President Biden has nominated Tom Vilsack to be the Secretary of Agriculture. Once confirmed by the Senate, he will take up the role at the USDA. The Vilsack name might be familiar to SFT readers – he served as Secretary of Agriculture under President Obama from 2009 to 2017. Given the pressures on the new administration to right the ship of state quickly, President Biden seems to have chosen a safe pair of hands, after the storms and squalls of the last four years.
As the head of the USDA, Vilsack faces considerable challenges. With the climate crisis bearing down, trade wars with China damaging US farmers, and food insecurity rising due to COVID-19, he needs to hit the ground running. Biden’s decision to appoint someone who already understands the dynamics of the department seems a smart thing to do, and Vilsack will be able to work effectively and efficiently since he has already held the position.
Vilsack is particularly well-placed to address the tensions caused by the trade wars with China and the impact on soy and corn producers in the Midwest. As a result of President Trump’s trade war with China, President Jinping imposed tariffs on thousands of US agricultural products, including pork, soybeans and corn. If the Biden administration want to overcome this trade war and get agricultural products flowing once again, they will need Vilsack to soothe the fears of Midwestern farmers. Having served as Governor of Iowa from 1999 to 2007 and supported farming interests at a national and international level, he should be able to build confidence in the new administration. In fact, Iowa Farmers Union President Aaron Lehman has already said Vilsack’s role in Biden’s Cabinet is ‘tremendously important in helping on trade issues’.
However, beyond the immediate challenges, as Secretary, Vilsack has the power to influence and direct the future of the US food system. It is here that the criticism of President Biden’s decision rests. Many hoped that a new, exciting and dynamic leader would be appointed to the role, as opposed to the old guard, which Vilsack firmly represents.
Due to his ties to Iowa and the Midwest, Vilsack has been a strong supporter of biofuels. In fact, he was renowned within the Obama administration for being their biggest cheerleader. With the climate crisis at the top of President Biden’s agenda, and the US re-entry into the Paris Agreement on the cards, there will likely be a re-examination of green energy. With Vilsack in the Cabinet, he will surely advocate for a future where bioethanol plays a considerable role, expanding the monoculture cultivation of GM soy and corn that biofuels will bring, even further across the country.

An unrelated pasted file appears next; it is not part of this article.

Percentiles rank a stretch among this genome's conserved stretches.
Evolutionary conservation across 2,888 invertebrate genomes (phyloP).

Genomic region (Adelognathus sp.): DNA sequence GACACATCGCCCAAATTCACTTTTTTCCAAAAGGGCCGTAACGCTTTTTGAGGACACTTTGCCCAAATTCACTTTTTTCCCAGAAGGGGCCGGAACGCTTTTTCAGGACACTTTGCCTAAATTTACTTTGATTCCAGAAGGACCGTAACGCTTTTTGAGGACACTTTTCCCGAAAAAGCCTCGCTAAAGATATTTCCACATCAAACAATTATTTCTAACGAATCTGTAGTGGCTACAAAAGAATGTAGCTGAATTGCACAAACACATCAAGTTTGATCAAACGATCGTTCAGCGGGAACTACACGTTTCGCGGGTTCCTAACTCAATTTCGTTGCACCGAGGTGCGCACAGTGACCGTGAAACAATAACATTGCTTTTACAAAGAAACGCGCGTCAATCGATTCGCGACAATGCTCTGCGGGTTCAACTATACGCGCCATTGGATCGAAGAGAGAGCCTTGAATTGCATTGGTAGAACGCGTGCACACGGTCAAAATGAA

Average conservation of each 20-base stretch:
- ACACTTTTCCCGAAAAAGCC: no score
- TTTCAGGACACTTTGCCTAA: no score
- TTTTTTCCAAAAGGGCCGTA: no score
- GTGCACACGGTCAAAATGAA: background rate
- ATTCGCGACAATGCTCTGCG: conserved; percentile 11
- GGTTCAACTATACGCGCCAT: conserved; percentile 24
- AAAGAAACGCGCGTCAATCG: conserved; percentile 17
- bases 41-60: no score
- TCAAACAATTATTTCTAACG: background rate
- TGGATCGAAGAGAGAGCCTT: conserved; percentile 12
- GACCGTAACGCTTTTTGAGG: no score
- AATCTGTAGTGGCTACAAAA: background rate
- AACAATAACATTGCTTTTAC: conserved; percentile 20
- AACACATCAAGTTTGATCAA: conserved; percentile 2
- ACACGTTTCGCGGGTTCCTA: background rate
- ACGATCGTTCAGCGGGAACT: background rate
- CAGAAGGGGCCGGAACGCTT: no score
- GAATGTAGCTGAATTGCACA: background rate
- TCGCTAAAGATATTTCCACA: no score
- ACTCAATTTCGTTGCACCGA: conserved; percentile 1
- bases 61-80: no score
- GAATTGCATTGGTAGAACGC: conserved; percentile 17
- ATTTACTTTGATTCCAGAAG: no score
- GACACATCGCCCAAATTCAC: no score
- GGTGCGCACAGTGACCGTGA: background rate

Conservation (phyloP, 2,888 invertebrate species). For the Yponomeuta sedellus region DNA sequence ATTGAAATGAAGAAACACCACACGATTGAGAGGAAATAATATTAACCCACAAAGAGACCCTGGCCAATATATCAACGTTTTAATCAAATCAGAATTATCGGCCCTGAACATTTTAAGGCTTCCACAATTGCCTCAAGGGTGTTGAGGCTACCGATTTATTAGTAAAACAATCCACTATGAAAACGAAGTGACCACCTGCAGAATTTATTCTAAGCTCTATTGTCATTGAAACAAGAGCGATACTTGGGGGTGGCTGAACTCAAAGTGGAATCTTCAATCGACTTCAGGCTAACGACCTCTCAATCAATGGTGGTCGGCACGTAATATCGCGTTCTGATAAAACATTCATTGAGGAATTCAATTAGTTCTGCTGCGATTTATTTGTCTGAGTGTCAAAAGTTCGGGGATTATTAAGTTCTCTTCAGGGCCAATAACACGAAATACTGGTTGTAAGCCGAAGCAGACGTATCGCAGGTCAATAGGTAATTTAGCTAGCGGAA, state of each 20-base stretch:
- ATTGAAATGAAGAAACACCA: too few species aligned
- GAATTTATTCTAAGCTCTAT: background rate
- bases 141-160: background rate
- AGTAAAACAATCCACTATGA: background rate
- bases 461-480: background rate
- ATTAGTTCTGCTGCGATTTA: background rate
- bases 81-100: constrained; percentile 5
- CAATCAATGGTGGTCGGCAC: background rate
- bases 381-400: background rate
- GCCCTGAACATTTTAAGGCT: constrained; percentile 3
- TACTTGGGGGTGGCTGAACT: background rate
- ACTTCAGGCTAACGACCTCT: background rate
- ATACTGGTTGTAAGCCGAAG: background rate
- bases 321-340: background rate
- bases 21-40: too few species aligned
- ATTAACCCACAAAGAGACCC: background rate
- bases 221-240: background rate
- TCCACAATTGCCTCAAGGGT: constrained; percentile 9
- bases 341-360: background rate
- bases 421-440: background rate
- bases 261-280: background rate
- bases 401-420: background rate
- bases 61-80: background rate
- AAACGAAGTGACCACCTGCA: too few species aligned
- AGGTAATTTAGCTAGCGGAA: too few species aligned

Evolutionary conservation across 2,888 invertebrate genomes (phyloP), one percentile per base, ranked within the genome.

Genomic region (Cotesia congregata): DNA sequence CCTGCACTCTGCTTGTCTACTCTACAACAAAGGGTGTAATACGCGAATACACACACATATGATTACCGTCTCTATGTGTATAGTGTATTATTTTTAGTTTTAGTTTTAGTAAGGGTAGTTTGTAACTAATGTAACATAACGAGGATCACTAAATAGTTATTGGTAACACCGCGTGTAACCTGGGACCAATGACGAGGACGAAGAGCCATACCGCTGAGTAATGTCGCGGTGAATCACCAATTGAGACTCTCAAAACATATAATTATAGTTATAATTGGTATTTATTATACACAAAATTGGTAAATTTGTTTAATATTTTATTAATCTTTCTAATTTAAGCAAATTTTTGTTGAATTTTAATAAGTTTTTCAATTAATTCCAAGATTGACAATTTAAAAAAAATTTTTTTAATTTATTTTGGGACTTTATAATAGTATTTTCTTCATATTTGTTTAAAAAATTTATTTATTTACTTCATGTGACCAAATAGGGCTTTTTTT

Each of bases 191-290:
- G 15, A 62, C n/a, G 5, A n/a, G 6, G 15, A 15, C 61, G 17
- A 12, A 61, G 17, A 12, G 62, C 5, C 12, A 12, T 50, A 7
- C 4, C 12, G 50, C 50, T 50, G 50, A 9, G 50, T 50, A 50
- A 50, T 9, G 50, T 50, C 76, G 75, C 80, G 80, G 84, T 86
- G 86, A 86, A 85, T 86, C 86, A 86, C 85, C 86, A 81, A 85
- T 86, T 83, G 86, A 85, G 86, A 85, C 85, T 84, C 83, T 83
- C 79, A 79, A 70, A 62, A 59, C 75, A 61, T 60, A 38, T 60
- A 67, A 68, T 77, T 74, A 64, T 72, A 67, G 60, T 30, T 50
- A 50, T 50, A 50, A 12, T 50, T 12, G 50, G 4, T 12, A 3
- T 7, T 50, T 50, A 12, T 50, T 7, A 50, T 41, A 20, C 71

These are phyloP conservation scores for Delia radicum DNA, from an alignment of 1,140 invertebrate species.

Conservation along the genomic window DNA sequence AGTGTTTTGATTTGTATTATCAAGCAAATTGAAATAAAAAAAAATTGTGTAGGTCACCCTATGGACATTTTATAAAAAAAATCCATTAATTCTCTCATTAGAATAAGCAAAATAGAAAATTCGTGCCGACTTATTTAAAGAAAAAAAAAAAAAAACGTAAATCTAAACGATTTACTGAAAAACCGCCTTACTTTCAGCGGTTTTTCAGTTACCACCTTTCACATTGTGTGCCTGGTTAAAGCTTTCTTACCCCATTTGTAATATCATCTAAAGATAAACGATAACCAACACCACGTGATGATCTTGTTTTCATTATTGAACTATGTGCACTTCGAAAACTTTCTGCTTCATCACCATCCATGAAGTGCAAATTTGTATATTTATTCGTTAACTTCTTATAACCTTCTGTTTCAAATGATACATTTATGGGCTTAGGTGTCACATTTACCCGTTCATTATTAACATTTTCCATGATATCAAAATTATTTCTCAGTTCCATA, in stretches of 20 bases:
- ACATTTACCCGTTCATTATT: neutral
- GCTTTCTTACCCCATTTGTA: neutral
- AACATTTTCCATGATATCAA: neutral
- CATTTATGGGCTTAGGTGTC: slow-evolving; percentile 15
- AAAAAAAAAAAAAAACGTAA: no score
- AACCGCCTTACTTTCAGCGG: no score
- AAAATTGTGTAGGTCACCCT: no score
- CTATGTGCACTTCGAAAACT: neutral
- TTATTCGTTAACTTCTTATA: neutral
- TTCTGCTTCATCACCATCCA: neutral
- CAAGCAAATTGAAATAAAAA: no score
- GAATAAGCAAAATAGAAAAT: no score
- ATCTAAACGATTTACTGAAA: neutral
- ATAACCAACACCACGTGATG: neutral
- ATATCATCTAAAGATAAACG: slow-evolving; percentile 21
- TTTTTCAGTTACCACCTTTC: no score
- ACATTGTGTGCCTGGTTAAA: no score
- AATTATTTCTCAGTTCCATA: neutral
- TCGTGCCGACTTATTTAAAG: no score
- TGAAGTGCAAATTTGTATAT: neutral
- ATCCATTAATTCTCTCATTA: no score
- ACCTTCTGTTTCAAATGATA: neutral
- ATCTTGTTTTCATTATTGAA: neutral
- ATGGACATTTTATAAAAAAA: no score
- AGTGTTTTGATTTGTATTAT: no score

However, climate is not the only controversial issue facing the USDA. One of the key tensions within the department is that it is responsible for food poverty and nutrition programmes, in addition to agriculture and farming policy. This creates division as there is a perception (if flawed) that hunger and food poverty is an urban issue, while agriculture and farming is a rural one. Sadly, this is a mistaken but common presumption. There is not such a clear distinction since high levels of hunger occur in rural areas, while peri-urban and urban farming is becoming more and more wide-spread. Consequently, policy solutions for hunger need to work in both rural and urban areas, as does financial support for food production. However, many hoped that Biden would appoint someone with a strong background in alleviating food poverty and with closer ties to urban communities. Food and Water Watch, a leading US NGO on food security, created a petition to highlight the need for a nominee with stronger nutrition priorities that was signed by 150 different groups.
Representative Marcia Fudge, a Democratic Congresswoman from Ohio’s 11th District, was considered a strong contender for the role. Serving on the House of Representative’s Agriculture Committee and as an expert in food poverty, she has a strong understanding of both sides of the USDA portfolio. Moreover, had she been appointed, she would have been the first Black woman to hold the role of Secretary of Agriculture. Since the USDA’s founding under President Lincoln, only one African American, Mike Espy, has led the agency. In her bid for the job, she told journalists that she deserved to be considered for the USDA, saying ‘You know, it’s always “we want to put the Black person in labor or HUD”’ (Housing and Urban Development), and continued by emphasising the important role that African American women played in Biden’s victory. Unfortunately, this argument didn’t prove persuasive enough to Biden’s transition team. She was passed over for Vilsack at the USDA but was nominated as the Secretary for HUD.
Only time will tell whether Vilsack will deliver the bold vision required to make the future of US agriculture both economically and environmentally sustainable where farmers and ranchers can make a living without damaging the land, and help to end hunger across the nation. Or whether he will stick to the status quo and continue with policies of the past. If he can learn from the successes and failures of his first tenure, he should be in a good position to deliver on the administration’s promises. However, new voices are needed, and new perspectives are required if the future of farming is to be representative of all Americans. A more diverse senior leadership at the USDA would help to challenge flawed notions of agriculture as a rural issue, help strengthen urban farming programmes and increase the department’s focus on hunger. Who knows, it might also pave the way for a more progressive choice for Secretary in 2024?
Photograph: Robert Claypool
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